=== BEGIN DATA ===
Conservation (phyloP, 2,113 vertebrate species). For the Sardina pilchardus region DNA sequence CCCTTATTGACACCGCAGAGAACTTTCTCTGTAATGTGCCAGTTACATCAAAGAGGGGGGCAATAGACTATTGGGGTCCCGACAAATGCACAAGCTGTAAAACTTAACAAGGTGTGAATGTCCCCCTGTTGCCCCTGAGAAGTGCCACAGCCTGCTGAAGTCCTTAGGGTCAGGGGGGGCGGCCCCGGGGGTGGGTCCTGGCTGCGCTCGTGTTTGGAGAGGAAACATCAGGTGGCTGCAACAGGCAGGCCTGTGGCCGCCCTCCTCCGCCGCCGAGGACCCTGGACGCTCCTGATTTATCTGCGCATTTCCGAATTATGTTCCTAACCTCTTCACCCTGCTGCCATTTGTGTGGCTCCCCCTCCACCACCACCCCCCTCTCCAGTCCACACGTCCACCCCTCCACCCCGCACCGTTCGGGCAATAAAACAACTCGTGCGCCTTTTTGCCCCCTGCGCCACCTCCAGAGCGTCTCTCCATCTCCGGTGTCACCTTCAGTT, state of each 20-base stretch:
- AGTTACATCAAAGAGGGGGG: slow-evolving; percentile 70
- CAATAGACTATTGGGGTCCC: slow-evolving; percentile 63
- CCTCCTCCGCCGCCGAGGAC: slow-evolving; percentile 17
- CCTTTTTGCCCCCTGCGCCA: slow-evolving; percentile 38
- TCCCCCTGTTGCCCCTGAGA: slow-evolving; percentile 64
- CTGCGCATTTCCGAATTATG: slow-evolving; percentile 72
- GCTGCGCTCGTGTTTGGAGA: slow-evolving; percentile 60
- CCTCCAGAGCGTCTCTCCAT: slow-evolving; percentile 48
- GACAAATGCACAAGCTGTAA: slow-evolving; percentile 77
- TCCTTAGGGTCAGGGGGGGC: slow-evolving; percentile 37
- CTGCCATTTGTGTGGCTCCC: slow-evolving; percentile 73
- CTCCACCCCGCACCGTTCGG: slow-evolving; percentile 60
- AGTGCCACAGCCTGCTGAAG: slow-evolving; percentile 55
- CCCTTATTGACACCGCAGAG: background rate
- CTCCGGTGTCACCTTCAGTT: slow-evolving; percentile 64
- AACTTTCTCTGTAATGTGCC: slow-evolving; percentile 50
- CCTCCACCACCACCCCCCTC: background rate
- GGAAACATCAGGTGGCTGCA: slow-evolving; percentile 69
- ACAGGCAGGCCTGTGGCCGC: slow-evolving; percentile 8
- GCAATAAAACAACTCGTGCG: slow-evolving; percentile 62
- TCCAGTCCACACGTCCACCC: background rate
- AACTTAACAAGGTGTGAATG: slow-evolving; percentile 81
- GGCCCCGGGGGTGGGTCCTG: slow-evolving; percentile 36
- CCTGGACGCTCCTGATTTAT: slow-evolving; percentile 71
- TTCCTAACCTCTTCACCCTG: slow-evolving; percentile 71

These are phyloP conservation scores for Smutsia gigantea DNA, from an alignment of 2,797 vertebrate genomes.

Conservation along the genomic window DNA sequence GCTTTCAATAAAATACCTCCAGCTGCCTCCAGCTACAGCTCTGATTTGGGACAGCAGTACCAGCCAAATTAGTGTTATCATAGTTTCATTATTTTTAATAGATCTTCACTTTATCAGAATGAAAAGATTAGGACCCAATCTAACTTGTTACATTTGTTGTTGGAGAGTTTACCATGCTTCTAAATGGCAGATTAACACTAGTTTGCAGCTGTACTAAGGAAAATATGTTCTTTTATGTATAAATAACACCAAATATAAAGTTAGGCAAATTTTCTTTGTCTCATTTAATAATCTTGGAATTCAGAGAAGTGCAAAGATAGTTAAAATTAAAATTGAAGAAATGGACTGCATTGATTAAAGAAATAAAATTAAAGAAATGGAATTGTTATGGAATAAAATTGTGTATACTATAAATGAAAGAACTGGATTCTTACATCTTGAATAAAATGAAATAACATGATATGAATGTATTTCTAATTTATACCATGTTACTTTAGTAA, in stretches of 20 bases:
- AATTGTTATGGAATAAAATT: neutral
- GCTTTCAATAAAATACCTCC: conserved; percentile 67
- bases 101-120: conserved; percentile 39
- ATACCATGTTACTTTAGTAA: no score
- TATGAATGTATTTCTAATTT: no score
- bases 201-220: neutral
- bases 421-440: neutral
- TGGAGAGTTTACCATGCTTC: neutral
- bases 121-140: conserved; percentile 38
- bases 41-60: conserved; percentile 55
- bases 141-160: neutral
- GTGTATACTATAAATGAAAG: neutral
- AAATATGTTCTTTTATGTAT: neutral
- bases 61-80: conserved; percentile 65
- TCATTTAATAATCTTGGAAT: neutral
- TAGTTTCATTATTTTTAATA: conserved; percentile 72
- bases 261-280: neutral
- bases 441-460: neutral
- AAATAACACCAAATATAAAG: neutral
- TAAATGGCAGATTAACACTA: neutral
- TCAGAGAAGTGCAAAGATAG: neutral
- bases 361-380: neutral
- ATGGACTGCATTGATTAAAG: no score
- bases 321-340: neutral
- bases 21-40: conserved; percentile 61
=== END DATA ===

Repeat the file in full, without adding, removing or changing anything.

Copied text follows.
Conservation (phyloP, 2,113 vertebrate species). For the Sardina pilchardus region DNA sequence CCCTTATTGACACCGCAGAGAACTTTCTCTGTAATGTGCCAGTTACATCAAAGAGGGGGGCAATAGACTATTGGGGTCCCGACAAATGCACAAGCTGTAAAACTTAACAAGGTGTGAATGTCCCCCTGTTGCCCCTGAGAAGTGCCACAGCCTGCTGAAGTCCTTAGGGTCAGGGGGGGCGGCCCCGGGGGTGGGTCCTGGCTGCGCTCGTGTTTGGAGAGGAAACATCAGGTGGCTGCAACAGGCAGGCCTGTGGCCGCCCTCCTCCGCCGCCGAGGACCCTGGACGCTCCTGATTTATCTGCGCATTTCCGAATTATGTTCCTAACCTCTTCACCCTGCTGCCATTTGTGTGGCTCCCCCTCCACCACCACCCCCCTCTCCAGTCCACACGTCCACCCCTCCACCCCGCACCGTTCGGGCAATAAAACAACTCGTGCGCCTTTTTGCCCCCTGCGCCACCTCCAGAGCGTCTCTCCATCTCCGGTGTCACCTTCAGTT, state of each 20-base stretch:
- AGTTACATCAAAGAGGGGGG: slow-evolving; percentile 70
- CAATAGACTATTGGGGTCCC: slow-evolving; percentile 63
- CCTCCTCCGCCGCCGAGGAC: slow-evolving; percentile 17
- CCTTTTTGCCCCCTGCGCCA: slow-evolving; percentile 38
- TCCCCCTGTTGCCCCTGAGA: slow-evolving; percentile 64
- CTGCGCATTTCCGAATTATG: slow-evolving; percentile 72
- GCTGCGCTCGTGTTTGGAGA: slow-evolving; percentile 60
- CCTCCAGAGCGTCTCTCCAT: slow-evolving; percentile 48
- GACAAATGCACAAGCTGTAA: slow-evolving; percentile 77
- TCCTTAGGGTCAGGGGGGGC: slow-evolving; percentile 37
- CTGCCATTTGTGTGGCTCCC: slow-evolving; percentile 73
- CTCCACCCCGCACCGTTCGG: slow-evolving; percentile 60
- AGTGCCACAGCCTGCTGAAG: slow-evolving; percentile 55
- CCCTTATTGACACCGCAGAG: background rate
- CTCCGGTGTCACCTTCAGTT: slow-evolving; percentile 64
- AACTTTCTCTGTAATGTGCC: slow-evolving; percentile 50
- CCTCCACCACCACCCCCCTC: background rate
- GGAAACATCAGGTGGCTGCA: slow-evolving; percentile 69
- ACAGGCAGGCCTGTGGCCGC: slow-evolving; percentile 8
- GCAATAAAACAACTCGTGCG: slow-evolving; percentile 62
- TCCAGTCCACACGTCCACCC: background rate
- AACTTAACAAGGTGTGAATG: slow-evolving; percentile 81
- GGCCCCGGGGGTGGGTCCTG: slow-evolving; percentile 36
- CCTGGACGCTCCTGATTTAT: slow-evolving; percentile 71
- TTCCTAACCTCTTCACCCTG: slow-evolving; percentile 71

These are phyloP conservation scores for Smutsia gigantea DNA, from an alignment of 2,797 vertebrate genomes.

Conservation along the genomic window DNA sequence GCTTTCAATAAAATACCTCCAGCTGCCTCCAGCTACAGCTCTGATTTGGGACAGCAGTACCAGCCAAATTAGTGTTATCATAGTTTCATTATTTTTAATAGATCTTCACTTTATCAGAATGAAAAGATTAGGACCCAATCTAACTTGTTACATTTGTTGTTGGAGAGTTTACCATGCTTCTAAATGGCAGATTAACACTAGTTTGCAGCTGTACTAAGGAAAATATGTTCTTTTATGTATAAATAACACCAAATATAAAGTTAGGCAAATTTTCTTTGTCTCATTTAATAATCTTGGAATTCAGAGAAGTGCAAAGATAGTTAAAATTAAAATTGAAGAAATGGACTGCATTGATTAAAGAAATAAAATTAAAGAAATGGAATTGTTATGGAATAAAATTGTGTATACTATAAATGAAAGAACTGGATTCTTACATCTTGAATAAAATGAAATAACATGATATGAATGTATTTCTAATTTATACCATGTTACTTTAGTAA, in stretches of 20 bases:
- AATTGTTATGGAATAAAATT: neutral
- GCTTTCAATAAAATACCTCC: conserved; percentile 67
- bases 101-120: conserved; percentile 39
- ATACCATGTTACTTTAGTAA: no score
- TATGAATGTATTTCTAATTT: no score
- bases 201-220: neutral
- bases 421-440: neutral
- TGGAGAGTTTACCATGCTTC: neutral
- bases 121-140: conserved; percentile 38
- bases 41-60: conserved; percentile 55
- bases 141-160: neutral
- GTGTATACTATAAATGAAAG: neutral
- AAATATGTTCTTTTATGTAT: neutral
- bases 61-80: conserved; percentile 65
- TCATTTAATAATCTTGGAAT: neutral
- TAGTTTCATTATTTTTAATA: conserved; percentile 72
- bases 261-280: neutral
- bases 441-460: neutral
- AAATAACACCAAATATAAAG: neutral
- TAAATGGCAGATTAACACTA: neutral
- TCAGAGAAGTGCAAAGATAG: neutral
- bases 361-380: neutral
- ATGGACTGCATTGATTAAAG: no score
- bases 321-340: neutral
- bases 21-40: conserved; percentile 61